Fine-tune The Story

I needed to recalibrate my story.  It needed a tune up.  So, instinctively I took a trip with a friend.  We saw some country.

Maybe you’re in the business of story.  Leaders, managers, teachers.  Or, maybe, you build shelter, or grow food, or serve dinner at a restaurant.

Nine times out of ten, the outlet for those skills exist in your job already.  If I get stuck, I just need to rework the story; always remembering that the most important story is the one you tell yourself.

Mark Cuban says excellence does not follow passion.  Passion follows excellence. A good story can turn a seemingly mundane thing, dragging your fingers over taught metal wires, into Like a Rolling Stone.

I think we’d like to believe we aren’t confined to one path in our career or lives.  We’d like to believe we can control our destiny at any given time.  You can.  Just write your story.


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Consult Your Inner Stoic

Consult Your Inner Stoic

I turned a routine layup into a turnover.  One of two job offers was from a small, flexible start-up, which in hindsight was perfect.  Perfect.  But I went, instead, for the firm that was a little more formal and business-like.

The chemistry was wrong and no job offer materialized after a trial period.


I used to tell myself failure was not an option.  That’s how I’d stay motivated.  I didn’t know how right I was.  It isn’t an option.  It’s forced on us.  It doesn’t ask.  But we still have a choice.  We can choose how to respond to failure.

I’m fascinated by entrepreneurs that consistently turn defeat into victory.


The only lasting failure is when we focus on the failure, which of course is always in the past.  What happens in life was made specifically for you and could not have happened otherwise.

Anyone can go to school.  But you’re the only person in the world with the opportunity to learn from the unique combination of challenges you face in life.  A school for one.  Steel is forged in the fire.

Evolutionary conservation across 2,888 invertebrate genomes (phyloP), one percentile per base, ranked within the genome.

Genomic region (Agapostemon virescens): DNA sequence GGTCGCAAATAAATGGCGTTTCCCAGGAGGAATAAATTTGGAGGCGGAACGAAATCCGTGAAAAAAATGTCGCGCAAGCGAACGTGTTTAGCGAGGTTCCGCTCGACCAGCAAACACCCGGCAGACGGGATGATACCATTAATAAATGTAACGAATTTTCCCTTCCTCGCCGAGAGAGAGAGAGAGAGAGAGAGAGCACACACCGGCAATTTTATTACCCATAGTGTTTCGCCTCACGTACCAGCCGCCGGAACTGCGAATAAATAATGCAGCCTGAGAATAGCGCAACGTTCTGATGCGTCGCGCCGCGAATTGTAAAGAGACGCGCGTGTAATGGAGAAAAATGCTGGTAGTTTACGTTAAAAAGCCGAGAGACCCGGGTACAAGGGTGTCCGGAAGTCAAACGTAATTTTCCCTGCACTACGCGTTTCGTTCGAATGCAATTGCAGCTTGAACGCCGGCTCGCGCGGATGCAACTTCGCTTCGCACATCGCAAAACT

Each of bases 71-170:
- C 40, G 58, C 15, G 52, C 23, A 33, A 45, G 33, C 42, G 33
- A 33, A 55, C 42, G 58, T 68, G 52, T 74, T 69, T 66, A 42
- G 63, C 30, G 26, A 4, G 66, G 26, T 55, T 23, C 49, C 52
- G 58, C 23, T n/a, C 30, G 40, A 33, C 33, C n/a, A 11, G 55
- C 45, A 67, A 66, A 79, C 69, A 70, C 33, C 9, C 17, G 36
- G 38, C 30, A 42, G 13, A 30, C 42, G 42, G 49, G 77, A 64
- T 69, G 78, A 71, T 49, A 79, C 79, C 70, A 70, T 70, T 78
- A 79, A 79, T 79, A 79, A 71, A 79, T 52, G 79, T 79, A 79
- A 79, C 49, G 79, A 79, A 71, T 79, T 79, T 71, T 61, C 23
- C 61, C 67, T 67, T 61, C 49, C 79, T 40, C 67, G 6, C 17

That’s the lesson of an ancient book called “The Meditations” by Marcus Aurelius.  Marcus Aurelius’ character was the elderly emperor murdered by Commodus in opening scene of the movie Gladiator.

It’s Stoic philosophy.  It’s the book General (now Defense Secretary) James Mattis carried with him while on campaign in Iraq.

It’s easier to listen to than read.  It translates from Latin into a kind of old English.  Get the translation by George Long.  Google the LibriVox app and download it onto your phone for free (both the app and the audio-book).

What Is Stoic Philosophy?

It’s business philosophy.

“When life gives you lemons, make lemonade.” That’s stoicism.

I can’t turn back time, and stoicism teaches that we shouldn’t want to.  The way things happen is the way they’re supposed to have happened.  This doesn’t mean we have no choice in the matter, however.

Stoics have a parable for this.  It tells of a dog chained to a horse drawn buggy that takes off down the road.  One way or another the dog is going where that buggy is going.

But in life we still have a choice; we can choose to run with the buggy or be dragged along the ground by it.

Stoicism Is About Acceptance